ATLANTA — Payton Thorne pulled his Michigan State football teammates together Tuesday on the field at Mercedes Benz Stadium.
It was a speech in the moment, meant to get the Spartans to look around, soak in the importance of a New Year’s Six bowl and what led them to the opulent NFL stadium in the first place.
“I just said that a bowl game like this, it doesn't come around every single year,” the sophomore quarterback said later that afternoon. “Not everybody can say they played in a bowl game like this. And to win a bowl game like this is something you can take with you and build on.”
To do so, Mel Tucker and No. 10 MSU must take down an old friend turned foe in Pat Narduzzi and No. 12 Pitt in the Peach Bowl. Kickoff is 7 p.m. Thursday on ESPN.
The game may have lost much of its national luster when the MSU All-American running back Kenneth Walker III and the Pitt Heisman Trophy-finalist quarterback Kenny Pickett both declared for the NFL draft earlier this month on the same day and opted out of playing in the bowl game. But for MSU (10-2), which discovered newfound life in its offense for the first time since its 2015 run to the College Football Playoff semifinals, the Peach Bowl represents an opportunity to show it was not merely a one-man path to improvement and that Tucker’s second season is building toward the promise of remaining significant players in the hunt for national championship for years to come.
“This is a big stage and an opportunity to send our seniors out on a very positive note and also gain some momentum for next season,” Tucker said Wednesday. “Our team is really excited to get on the field tomorrow night.”
Tucker went 2-5 during his COVID-shortened 2020 debus season following back-to-back 7-6 seasons in Mark Dantonio’s final two years as head coach. MSU’s offense struggled in all three of those years and most of the past half-decade since last winning the Big Ten in its 2015 CFP season.
Walker, who won the Doak Walker Award as the nation’s top running back and Walter Camp Player of the Year award, was a major reason for it in finishing second in the nation during the regular season in ground yards. And defenses’ attention on him allowed Thorne to blossom in his first season as a starting quarterback, along with redshirt junior weapons Jayden Reed and Jalen Nailor.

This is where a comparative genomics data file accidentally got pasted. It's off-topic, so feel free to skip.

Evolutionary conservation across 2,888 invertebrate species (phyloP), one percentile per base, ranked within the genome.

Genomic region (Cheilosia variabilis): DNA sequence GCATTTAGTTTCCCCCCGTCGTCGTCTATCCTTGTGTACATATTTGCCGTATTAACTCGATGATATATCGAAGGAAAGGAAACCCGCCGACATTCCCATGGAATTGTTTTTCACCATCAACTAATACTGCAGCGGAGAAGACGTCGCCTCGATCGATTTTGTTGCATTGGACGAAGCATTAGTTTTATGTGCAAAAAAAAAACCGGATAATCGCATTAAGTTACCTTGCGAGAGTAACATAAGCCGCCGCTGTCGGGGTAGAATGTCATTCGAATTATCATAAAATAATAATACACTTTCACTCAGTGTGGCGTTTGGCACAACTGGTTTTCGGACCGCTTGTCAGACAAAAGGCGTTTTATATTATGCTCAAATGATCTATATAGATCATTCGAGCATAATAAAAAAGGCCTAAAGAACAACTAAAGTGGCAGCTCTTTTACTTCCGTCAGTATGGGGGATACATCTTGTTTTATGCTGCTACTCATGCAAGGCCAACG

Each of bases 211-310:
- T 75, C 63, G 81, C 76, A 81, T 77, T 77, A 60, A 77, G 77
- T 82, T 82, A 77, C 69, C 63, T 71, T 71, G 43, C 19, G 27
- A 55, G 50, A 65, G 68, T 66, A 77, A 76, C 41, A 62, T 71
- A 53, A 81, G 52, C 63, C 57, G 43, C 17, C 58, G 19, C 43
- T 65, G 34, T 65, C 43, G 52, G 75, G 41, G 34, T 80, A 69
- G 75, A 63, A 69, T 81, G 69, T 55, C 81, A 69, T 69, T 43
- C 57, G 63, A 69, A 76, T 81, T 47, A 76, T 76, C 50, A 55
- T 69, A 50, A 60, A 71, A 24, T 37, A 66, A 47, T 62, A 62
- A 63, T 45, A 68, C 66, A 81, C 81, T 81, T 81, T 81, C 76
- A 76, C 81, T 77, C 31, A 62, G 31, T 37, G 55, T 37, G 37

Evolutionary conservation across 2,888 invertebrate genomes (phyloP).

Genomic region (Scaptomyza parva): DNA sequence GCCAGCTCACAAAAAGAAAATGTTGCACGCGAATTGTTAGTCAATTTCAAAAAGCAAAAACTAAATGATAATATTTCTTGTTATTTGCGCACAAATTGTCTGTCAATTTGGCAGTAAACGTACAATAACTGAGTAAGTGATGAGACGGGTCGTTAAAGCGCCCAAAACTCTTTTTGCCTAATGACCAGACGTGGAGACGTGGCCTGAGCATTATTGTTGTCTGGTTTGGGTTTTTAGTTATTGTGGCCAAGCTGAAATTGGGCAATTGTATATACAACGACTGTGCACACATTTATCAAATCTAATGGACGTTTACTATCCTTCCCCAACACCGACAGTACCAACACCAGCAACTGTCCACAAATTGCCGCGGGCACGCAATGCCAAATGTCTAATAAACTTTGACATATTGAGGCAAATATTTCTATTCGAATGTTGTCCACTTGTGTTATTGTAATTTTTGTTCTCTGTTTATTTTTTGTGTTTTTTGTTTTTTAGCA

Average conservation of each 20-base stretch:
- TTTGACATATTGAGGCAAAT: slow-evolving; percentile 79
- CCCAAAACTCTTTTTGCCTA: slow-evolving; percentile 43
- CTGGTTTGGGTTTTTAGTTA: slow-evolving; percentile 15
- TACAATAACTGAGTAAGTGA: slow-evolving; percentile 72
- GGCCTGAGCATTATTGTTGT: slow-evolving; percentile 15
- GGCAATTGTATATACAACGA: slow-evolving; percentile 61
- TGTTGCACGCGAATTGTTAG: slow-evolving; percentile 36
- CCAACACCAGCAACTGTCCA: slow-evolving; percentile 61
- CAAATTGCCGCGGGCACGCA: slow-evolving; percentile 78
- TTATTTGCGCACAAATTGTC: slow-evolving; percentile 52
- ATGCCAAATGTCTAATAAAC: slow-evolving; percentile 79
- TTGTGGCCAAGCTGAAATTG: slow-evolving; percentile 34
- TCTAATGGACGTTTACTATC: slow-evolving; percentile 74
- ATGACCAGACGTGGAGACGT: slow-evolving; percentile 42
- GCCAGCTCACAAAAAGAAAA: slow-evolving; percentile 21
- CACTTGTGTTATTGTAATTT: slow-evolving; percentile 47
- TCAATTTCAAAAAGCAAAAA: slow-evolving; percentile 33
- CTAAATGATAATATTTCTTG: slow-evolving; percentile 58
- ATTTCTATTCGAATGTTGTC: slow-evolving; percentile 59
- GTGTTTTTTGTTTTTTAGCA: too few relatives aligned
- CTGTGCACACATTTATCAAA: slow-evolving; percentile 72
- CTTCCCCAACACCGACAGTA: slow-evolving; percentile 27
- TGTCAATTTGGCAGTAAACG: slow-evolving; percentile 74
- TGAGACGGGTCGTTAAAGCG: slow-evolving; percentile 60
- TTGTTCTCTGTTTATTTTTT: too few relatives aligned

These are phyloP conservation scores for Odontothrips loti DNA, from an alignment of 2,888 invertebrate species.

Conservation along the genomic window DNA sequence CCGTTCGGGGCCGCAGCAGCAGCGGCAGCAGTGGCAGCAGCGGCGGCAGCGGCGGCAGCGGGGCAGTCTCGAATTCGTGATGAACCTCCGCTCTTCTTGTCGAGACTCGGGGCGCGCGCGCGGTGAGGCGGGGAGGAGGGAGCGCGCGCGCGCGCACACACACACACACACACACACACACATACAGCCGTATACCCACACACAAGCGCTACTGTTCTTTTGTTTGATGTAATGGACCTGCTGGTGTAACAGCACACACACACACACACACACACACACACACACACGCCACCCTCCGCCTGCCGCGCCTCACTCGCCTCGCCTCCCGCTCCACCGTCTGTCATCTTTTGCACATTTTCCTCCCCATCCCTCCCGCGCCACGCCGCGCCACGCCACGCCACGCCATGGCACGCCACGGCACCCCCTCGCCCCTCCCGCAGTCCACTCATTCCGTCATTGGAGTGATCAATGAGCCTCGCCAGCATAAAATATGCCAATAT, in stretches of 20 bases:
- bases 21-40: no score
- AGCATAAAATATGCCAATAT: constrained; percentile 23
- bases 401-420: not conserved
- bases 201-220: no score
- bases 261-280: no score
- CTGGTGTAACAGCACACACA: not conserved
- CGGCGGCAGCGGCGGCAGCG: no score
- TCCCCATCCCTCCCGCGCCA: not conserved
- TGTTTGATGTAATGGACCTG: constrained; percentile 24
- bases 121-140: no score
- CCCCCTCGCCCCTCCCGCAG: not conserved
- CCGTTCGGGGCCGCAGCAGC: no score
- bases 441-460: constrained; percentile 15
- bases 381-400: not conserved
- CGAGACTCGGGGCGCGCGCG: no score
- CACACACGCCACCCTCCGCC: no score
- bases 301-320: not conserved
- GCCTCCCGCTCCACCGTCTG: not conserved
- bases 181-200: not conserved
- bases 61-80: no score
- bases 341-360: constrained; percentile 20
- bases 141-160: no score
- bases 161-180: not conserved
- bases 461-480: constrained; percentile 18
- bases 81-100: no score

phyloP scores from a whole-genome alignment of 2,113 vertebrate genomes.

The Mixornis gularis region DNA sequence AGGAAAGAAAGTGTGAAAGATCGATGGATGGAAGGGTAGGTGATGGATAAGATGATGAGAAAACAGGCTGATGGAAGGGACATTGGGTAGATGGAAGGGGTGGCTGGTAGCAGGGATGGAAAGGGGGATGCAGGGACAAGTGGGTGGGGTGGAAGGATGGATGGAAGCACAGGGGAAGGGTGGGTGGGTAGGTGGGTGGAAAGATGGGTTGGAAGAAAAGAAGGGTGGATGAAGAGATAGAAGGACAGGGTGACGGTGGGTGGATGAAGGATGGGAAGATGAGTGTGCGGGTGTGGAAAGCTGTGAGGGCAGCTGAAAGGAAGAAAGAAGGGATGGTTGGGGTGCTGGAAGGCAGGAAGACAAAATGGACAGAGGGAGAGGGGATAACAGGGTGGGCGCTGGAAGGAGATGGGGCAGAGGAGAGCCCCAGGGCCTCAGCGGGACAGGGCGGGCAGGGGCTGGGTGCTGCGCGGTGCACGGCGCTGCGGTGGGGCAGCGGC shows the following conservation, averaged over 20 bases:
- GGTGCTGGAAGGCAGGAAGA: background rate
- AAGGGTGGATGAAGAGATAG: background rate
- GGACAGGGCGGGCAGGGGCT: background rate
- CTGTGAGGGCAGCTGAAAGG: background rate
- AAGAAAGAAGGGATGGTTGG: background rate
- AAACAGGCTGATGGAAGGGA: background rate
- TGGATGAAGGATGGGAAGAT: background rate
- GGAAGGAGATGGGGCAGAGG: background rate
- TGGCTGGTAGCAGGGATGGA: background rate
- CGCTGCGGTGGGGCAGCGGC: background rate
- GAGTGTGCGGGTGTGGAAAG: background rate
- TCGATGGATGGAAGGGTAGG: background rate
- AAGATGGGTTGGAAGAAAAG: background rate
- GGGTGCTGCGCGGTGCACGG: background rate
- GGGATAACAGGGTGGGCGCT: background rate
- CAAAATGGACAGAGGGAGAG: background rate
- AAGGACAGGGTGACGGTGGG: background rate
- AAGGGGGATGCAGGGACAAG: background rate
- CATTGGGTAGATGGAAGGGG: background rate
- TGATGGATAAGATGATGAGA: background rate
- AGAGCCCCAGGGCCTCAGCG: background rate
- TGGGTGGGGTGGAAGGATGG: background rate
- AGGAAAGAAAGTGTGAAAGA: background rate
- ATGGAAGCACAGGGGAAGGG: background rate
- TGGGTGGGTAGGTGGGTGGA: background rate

Should the two receivers return next season along with Thorne and sophomore wideout Tre Mosley, that would be a significant nucleus at key skill positions on offense despite losing plenty of veterans on the line.
Thursday’s game against Atlantic Coast Conference champ Pitt (11-2) could be a springboard for other younger players to get their chance to show they are building blocks for sustained success.
“If there's some young guys we can get some more time in there — because with time comes more experience, confidence and you begin to play at a new level — we'll definitely try to do that when it's appropriate,” offensive coordinator Jay Johnson said Tuesday. “But obviously, we've got to try to do what we can to help our team be successful.”
The same holds on defense, where MSU loses defensive ends Drew Beesley, Jacub Panasiuk and Drew Jordan after Thursday. And facing Pickett’s replacement Nick Patti, a relatively inexperienced junior, gives the Spartans’ struggling secondary a chance for some atonement after allowing a nation-worst 337.7 passing yards per game and giving up 17 of its 26 passing touchdowns in the final five games while getting torched by the best passing attacks in the Big Ten down the stretch.
“It's the finale of this season. You can either end on a good note or bad note,” sophomore safety Darius Snow said Monday. “I use it as a chance to really jump into next year, go out there, play hard, physical, attack the ball. If we play well this week, it really gives us a lot of confidence going into next year.”
MICHIGAN STATE VS. PITT: Peach Bowl scouting report, prediction
Narduzzi, who spent eight seasons at MSU as Dantonio’s defensive coordinator and the past seven as Pitt’s head coach, came away impressed from afar from what he’s seen from Tucker this year.
“He's done an incredible job,” Narduzzi said Wednesday. “You can throw out the COVID year. I think you can throw it out for everybody. … To come in and do the job he's done after the COVID year, he rehauled the rosters just to get guys in that fit his scheme, offensively and defensively. When you look at that and you look at the success he has had, what else can you say except outstanding job?”
For the Spartans, who many picked to finish last in the Big Ten before the season, they could add Peach Bowl champions and the sixth 11-win season in program history on to the turnaround few besides they themselves believed could happen this quickly.
“We're not satisfied with just getting here, we're not just satisfied with winning this in terms of down the road,” said Thorne, who has thrown for 2,886 yards and 24 touchdowns in his first year as a starter. “To send your seniors out the right way and New Year's Six bowl, and then I was saying to start a freshman’s legacy — he's got that on his resumé when you accomplish that.
“Bowl games do matter, although people may think they don't with the playoff now. They still do. I think our team's motivated. And we're looking to finish our year out the right way and get rolling into next year on a positive note.”
This article originally appeared on Detroit Free Press: Michigan State football works to win Peach Bowl, build for 2022